The system also provides opportunities for safety-related observations. For example, if a risk observation without an image is received from the factory, you can now go back virtually and check out the spot to determine what further actions are needed. To sum it up, in cases where more detailed information is needed, the virtual factory model saves several miles of walking, which again saves time. In addition, it enhances the safety of our employees, thanks to more efficient safety reporting and by eliminating most of the physical visits by extra people inside the factory.
Continuous, remote access to the site
The Neles virtual factory model (or a part of it) can be used in remote cooperation with customers and partners worldwide.
The Neles virtual factory model (or a part of it) can be used in remote cooperation with customers and partners worldwide. Less traveling is needed – and that, of course, is a big advantage during the pandemic. Taking the new virtual tour is an easy, fast and safe way to complete a factory visit. Our focus is always on the customer, and we want to be able to serve clients also during Covid-19. How about a visit to a cryo testing lab? No problem! That, too, can be arranged virtually; in the virtual world, we can go places where it normally would be difficult to arrange a visit to. What’s special about this virtual factory model is the accessibility, we have continuous access to the site – even outside working hours, if needed.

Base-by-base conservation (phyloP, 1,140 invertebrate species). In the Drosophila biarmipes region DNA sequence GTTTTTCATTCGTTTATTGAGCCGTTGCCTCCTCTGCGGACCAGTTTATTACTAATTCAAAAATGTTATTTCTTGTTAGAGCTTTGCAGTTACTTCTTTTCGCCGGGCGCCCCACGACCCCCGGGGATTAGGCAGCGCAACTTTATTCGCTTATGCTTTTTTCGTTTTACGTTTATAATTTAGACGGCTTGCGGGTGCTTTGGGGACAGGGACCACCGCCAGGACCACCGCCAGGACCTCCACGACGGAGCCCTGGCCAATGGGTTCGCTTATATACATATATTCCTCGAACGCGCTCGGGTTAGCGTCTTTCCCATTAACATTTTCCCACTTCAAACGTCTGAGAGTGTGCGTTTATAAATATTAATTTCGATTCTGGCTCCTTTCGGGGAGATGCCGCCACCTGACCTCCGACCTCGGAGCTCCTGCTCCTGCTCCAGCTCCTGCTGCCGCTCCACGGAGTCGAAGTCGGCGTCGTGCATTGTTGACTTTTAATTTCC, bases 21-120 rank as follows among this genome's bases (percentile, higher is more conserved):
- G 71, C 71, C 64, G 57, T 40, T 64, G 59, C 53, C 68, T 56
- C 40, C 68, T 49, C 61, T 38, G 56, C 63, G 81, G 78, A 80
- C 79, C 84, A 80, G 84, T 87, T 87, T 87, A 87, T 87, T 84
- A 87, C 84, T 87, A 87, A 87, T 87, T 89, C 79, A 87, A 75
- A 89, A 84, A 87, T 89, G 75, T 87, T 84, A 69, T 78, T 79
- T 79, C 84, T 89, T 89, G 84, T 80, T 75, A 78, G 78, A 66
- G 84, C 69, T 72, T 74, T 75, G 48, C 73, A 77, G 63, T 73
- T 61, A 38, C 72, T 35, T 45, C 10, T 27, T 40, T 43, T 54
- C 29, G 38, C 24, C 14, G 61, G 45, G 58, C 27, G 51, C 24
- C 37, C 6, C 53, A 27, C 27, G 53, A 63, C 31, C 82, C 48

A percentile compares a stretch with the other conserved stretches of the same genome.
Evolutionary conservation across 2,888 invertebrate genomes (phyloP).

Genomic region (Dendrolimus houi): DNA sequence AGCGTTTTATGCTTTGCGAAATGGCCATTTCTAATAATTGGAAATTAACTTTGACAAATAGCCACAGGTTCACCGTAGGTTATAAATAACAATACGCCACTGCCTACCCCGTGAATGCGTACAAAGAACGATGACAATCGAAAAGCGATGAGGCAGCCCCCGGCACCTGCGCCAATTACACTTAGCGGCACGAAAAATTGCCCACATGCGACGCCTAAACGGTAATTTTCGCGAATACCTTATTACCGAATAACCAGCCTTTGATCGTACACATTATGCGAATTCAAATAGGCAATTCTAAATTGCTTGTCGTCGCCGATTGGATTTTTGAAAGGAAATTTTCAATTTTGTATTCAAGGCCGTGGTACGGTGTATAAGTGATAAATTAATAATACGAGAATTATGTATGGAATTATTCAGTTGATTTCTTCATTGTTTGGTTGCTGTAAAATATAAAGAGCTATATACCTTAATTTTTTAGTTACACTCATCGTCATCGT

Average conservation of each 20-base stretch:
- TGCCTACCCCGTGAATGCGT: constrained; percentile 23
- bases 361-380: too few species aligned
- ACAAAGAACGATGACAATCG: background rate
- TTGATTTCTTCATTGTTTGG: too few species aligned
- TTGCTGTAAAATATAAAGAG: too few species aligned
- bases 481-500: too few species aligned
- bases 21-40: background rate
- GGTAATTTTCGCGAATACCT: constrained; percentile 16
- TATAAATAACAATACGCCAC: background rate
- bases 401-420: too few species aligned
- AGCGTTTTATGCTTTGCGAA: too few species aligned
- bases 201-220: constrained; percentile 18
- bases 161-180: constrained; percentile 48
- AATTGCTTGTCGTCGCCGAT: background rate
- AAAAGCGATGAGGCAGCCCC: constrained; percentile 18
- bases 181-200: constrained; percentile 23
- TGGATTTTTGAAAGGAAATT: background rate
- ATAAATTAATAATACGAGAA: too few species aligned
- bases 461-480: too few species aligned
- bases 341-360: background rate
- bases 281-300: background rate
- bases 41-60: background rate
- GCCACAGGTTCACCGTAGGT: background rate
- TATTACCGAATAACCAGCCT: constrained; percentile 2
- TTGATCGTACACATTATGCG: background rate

A future full of virtual ideas – customer first
The future brings endless opportunities for the use of virtual tools, point cloud data, 360° videos and photos, to name a few. Our experts are constantly developing new ideas for a better customer experience and service. This year, we piloted the virtual tour to our Valve Technology Center in online customer seminars. We have also introduced a unique new solution to save our customers time in determining the right service for valves: mobile 3D measurement. In addition, we have started offering our customers remote Factory Acceptance Tests (FAT).
Next year we are planning to create an improved and more comprehensive version of the virtual factory model. Many more creative and useful ideas are in the works. Who knows, maybe we will be using the virtual plant models in maintenance planning – especially in shutdowns?
Have you ever been worried about the reliability of your valves during an extended operating period? Can you be sure that off-the-shelf spare parts can meet the targeted life cycle? Did you know there are new unique measurement methods to cut maintenance costs and to increase the availability of your production? Let us explain.
How has COVID-19 affected customer inspections? We talked briefly with project engineer Jing Cao, to find out more about Factory Acceptance Tests, and what is going on in the factory. In addition, we asked a few things about her career at Neles.